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Broadsides were typically single sheets, printed on one side, for the purpose of public information and entertainment. They were ephemeral - cheaply printed for distribution amongst the lower and middle classes and for pasting onto walls but not intended to last. This street literature included songs (broadside ballads), the dying speeches of executed criminals (hanging ballads), public notices, advertisements and, like the selection seen here, reward posters.
As evidenced by the body of broadsides in the Special Collections holdings, keeping printing costs minimal often meant re-using stock woodcuts therefore the illustrations do not necessarily provide the perfect complement to the text. (See the illustration on the annual meeting of the Association for Prosecuting Felons broadside and that referring to the theft from Thomas Young's pantry.) It is also interesting to examine the various typefaces which have been employed, even within the same document, especially when we think of the standardisation in today's publications.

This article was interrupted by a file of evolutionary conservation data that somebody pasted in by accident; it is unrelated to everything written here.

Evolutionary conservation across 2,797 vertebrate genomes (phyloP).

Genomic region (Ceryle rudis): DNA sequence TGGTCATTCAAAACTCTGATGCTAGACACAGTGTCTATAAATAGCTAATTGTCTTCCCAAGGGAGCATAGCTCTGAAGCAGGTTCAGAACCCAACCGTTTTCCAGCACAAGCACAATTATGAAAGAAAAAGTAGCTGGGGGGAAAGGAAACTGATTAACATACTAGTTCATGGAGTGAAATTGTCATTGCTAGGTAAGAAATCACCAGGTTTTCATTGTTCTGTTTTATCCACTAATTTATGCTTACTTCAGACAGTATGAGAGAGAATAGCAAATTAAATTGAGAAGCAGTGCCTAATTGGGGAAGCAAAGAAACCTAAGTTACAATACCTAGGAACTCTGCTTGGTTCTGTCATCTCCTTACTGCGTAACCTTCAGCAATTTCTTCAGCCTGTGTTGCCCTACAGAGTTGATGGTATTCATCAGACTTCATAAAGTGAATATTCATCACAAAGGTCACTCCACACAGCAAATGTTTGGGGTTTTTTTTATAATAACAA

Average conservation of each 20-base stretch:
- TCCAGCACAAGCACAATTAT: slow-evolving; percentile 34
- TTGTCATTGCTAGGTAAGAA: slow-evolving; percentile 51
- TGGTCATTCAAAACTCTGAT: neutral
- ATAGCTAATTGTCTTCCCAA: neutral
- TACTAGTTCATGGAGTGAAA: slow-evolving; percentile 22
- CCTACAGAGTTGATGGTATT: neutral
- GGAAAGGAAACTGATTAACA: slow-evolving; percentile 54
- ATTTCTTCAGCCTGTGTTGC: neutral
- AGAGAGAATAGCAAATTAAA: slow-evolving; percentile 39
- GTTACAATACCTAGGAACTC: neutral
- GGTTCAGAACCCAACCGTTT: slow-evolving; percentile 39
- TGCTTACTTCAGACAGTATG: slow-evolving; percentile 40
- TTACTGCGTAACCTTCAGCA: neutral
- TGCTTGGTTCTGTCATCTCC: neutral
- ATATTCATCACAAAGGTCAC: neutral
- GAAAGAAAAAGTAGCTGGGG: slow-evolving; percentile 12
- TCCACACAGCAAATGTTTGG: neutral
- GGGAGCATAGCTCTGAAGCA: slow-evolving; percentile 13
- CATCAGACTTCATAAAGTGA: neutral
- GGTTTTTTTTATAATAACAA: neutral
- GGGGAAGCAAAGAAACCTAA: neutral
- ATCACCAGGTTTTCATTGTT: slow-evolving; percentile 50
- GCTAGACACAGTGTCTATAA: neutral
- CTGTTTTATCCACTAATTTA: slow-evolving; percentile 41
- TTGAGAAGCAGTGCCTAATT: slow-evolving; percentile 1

The broadsides seen here contribute to our understanding of crime and the tackling of crime in early nineteenth-century North Shields. There was vandalism: “several of the PANTS belonging to the Proprietors of North Shields Water Works, were damaged and the PIPES broke or defaced”; theft: “Part of a SIDE of BEEF stolen” as well as the stolen pantry provisions; and arson: “a considerable Quantity of Gunpowder [was laid] near the Fire Place”. Many of the broadsides in the collection describe theft: of food from homes and gardens, clothes from washing lines, livestock and materials, such as iron, pans, nails and coals. Were these criminals simply “evil disposed” as the broadsides describe them? Or driven by poverty?
That we have these broadsides in our holdings is quite remarkable since they were intended to be discarded once they had served their purpose. Whilst some of our broadsides are currently uncatalogued, the Robert White, Rare Books, Bell/White and Robinson collections contain broadsides.